Research Trends and Elsevier Labs host their first virtual seminar

Experimental format included speaker videos and a live Twitter feed

Research Trends LabsOn Tuesday, 22nd January 2013, Research Trends and Elsevier Labs co-hosted their first virtual seminar: The Individual and Scholarly Networks. The event featured six compelling external speakers and a novel format aimed to maximise engagement: in addition to audio and slides, we showed videos of the speakers and Twitter feed.

The content

There were two components to the event. The first part focussed on building networks, and the ways in which relationships are formed and maintained, as well as how they are changing the nature of scholarly relationships. In this session, Prof. Jeremy Frey discussed how varying degrees of openness aid scientific collaboration, while Gregg Gordon presented an overview of the Social Science Research Network. Then, Dr. William Gunn talked about building networks through information linking, using Mendeley as an example. The second part was about evaluating network relationships, exploring the related areas of alternative metrics, contributorship and the culture of reference. In this session, Dr. Gudmundur Thorisson discussed digital scholarship and the recently launched ORCID initiative, while Kelli Barr questioned the purpose of and objectivity of evaluations. Finally, Dr. Heather Piwowar  explored various impact flavours, in particular ImpactStory. Each session was followed by lively discussions amongst the presenters, spurred by questions and comments from our remote audience.

A successful event

The event attracted nearly 1400 registrants and over 500 attendees from all over the world, a third of which attended the whole event. Engagement was high despite technical difficulties: we received numerous questions and comments through the Q&A interface, and observed frantic Twitter activity around our hashtag #scholnet (more than 500 tweets, and an average of more than 5 Tweets per minute during the whole event).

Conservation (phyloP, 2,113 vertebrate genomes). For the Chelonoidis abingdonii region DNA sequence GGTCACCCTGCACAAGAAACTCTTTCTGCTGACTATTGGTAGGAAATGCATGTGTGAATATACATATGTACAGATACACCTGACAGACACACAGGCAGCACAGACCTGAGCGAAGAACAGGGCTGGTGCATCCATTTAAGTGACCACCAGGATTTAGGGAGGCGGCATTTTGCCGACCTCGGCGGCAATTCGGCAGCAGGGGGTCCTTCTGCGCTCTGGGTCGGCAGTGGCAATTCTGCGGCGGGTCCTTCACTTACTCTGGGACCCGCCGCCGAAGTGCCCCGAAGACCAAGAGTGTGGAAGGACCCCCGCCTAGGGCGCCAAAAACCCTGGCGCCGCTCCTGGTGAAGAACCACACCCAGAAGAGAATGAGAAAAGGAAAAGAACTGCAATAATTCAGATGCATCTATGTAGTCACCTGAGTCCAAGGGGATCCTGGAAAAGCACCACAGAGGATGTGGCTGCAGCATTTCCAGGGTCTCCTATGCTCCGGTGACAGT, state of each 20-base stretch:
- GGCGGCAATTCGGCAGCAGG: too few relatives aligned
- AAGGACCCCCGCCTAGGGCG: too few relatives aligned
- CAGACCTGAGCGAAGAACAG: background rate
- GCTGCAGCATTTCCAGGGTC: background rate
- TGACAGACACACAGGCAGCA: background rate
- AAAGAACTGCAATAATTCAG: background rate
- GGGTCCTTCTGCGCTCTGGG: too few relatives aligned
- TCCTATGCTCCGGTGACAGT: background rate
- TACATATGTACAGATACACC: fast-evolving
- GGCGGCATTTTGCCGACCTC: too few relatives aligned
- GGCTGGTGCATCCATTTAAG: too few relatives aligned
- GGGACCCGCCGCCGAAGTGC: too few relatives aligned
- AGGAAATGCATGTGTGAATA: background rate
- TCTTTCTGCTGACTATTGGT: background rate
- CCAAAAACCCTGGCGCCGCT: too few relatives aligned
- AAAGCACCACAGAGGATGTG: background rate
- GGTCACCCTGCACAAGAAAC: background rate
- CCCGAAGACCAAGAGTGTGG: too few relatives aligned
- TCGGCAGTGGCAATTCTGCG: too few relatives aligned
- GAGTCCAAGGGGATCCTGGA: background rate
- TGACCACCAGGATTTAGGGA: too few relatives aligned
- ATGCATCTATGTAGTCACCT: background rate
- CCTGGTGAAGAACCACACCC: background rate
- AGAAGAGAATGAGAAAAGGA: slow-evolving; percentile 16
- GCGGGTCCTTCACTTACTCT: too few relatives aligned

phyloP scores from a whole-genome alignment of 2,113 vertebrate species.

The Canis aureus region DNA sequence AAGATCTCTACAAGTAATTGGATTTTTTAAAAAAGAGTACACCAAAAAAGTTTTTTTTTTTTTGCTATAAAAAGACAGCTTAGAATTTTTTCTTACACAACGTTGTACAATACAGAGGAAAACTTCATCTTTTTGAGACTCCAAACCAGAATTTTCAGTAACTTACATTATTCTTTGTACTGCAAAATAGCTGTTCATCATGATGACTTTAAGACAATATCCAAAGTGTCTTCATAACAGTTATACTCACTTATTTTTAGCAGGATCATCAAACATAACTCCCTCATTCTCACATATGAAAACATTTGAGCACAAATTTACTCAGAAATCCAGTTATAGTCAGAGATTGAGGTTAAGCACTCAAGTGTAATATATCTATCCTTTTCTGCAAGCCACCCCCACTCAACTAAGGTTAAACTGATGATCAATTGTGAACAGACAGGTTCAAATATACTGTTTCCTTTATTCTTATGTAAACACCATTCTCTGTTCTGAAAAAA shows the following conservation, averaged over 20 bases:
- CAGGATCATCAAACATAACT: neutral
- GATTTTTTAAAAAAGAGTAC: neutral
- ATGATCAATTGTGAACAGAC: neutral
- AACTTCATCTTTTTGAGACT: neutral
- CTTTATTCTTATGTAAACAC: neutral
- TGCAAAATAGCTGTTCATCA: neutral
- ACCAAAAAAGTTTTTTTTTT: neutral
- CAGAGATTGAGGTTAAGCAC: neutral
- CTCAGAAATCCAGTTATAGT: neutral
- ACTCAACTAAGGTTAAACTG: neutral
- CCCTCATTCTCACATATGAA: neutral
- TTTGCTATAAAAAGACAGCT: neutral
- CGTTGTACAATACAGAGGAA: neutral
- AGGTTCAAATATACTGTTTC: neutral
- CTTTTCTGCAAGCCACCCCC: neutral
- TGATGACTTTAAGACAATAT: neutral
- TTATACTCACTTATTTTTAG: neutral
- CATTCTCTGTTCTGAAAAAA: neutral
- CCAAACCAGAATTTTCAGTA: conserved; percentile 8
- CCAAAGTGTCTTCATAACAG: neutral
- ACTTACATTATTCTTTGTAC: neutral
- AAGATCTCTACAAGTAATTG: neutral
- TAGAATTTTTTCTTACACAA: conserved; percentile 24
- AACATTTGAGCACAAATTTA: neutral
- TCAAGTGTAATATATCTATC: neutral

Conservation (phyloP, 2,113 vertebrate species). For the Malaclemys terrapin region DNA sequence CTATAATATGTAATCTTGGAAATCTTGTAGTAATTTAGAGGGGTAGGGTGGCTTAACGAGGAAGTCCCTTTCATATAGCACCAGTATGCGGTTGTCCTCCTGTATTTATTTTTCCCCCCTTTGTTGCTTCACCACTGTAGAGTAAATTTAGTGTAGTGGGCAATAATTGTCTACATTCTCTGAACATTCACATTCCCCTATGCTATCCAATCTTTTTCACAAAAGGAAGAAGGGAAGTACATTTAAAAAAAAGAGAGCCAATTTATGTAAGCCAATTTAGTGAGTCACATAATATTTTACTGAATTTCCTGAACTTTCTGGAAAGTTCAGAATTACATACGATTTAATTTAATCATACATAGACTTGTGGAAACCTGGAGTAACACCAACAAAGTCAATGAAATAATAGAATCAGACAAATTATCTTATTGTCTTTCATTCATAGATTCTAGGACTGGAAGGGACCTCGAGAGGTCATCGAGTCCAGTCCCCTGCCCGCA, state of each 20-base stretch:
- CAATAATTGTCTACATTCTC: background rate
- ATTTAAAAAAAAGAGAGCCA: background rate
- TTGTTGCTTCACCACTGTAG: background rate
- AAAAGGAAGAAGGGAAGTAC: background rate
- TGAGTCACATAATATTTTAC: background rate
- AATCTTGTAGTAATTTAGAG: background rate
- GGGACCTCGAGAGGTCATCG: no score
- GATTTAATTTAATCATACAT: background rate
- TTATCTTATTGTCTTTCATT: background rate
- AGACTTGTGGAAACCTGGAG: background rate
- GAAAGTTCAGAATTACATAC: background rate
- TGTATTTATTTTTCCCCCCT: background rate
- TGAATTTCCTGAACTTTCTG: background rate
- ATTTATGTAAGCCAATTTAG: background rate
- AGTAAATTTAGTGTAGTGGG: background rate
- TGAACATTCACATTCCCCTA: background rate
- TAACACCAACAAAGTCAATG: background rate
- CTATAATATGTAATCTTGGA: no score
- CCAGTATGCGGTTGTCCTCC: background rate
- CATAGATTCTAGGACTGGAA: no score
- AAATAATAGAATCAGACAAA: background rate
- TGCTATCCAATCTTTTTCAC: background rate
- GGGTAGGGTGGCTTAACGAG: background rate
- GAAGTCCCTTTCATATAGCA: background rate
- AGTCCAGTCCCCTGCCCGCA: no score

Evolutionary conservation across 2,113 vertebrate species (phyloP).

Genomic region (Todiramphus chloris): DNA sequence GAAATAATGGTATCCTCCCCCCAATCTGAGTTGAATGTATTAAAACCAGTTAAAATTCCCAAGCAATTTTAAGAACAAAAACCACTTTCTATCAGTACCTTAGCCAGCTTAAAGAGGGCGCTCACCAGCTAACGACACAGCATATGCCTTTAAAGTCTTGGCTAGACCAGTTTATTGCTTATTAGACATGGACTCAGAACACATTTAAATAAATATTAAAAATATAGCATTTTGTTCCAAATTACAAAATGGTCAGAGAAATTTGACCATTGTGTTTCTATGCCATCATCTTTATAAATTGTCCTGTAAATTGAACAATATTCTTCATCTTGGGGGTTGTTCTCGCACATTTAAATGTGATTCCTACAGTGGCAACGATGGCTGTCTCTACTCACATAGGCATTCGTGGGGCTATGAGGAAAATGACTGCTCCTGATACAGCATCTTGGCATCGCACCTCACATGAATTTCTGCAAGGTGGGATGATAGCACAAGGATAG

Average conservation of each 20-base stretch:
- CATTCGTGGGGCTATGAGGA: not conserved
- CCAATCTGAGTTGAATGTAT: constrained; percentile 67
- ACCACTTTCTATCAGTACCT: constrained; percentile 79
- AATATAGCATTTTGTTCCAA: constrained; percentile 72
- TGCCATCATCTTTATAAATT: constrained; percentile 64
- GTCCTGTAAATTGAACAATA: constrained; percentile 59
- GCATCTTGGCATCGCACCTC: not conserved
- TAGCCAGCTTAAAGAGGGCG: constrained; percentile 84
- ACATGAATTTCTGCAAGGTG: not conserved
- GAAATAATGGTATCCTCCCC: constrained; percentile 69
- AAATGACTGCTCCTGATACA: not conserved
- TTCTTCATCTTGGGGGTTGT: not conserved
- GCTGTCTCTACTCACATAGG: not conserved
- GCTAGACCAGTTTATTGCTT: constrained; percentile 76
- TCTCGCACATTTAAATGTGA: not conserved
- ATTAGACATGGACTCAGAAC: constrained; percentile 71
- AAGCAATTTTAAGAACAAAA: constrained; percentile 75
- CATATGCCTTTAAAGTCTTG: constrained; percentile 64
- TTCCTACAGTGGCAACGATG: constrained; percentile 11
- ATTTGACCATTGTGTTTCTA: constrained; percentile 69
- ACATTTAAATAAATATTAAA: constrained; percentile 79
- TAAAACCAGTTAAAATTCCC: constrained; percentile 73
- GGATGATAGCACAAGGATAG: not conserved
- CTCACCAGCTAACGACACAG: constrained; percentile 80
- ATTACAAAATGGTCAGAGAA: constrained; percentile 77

The recording

Several registrants and colleagues enquired about whether recordings would be made available, due to inconvenient timing for the Asia-Pacific region (although one Japanese attendee was so keen not to miss out they attended live, even though it meant staying up until 2:30AM!) or conflicting commitments. Recordings are now freely available here, although unfortunately we were not able to get rid of some of the technical issues affecting audio in the second part of the event. A summary of the event and highlights of the discussion can be found here.

The future

This virtual seminar proved popular and successful: more than four-fifths of respondents to our survey were satisfied with the event and would be interested in attending similar future events. We also received numerous suggestions for topics of interest for future virtual seminars, and are therefore considering further similar events in the coming months.



Research Trends Illustrations

Author biography

Sarah Huggett

Sarah Huggett
is Publishing Information Manager for Research & Academic Relations at Elsevier. As part of the Scientometrics & Market Analysis team, she provides strategic and tactical insights to colleagues and publishing partners, and strives to inform the bibliometrics debate through various internal and external discussions. Her specific interests are in communication and the use of alternative metrics such as SNIP and usage for journal evaluation. After completing an M.Phil in English Literature at the University of Grenoble (France), including one year at the University of Reading (UK) through the Erasmus programme, she moved to the UK to teach French at Oxford University. She joined Elsevier in 2006 and the Research Trends editorial board in 2009.

This article previously appeared in the following publications:

Elsevier Connect

Editors' Update - short communications

comments powered by Disqus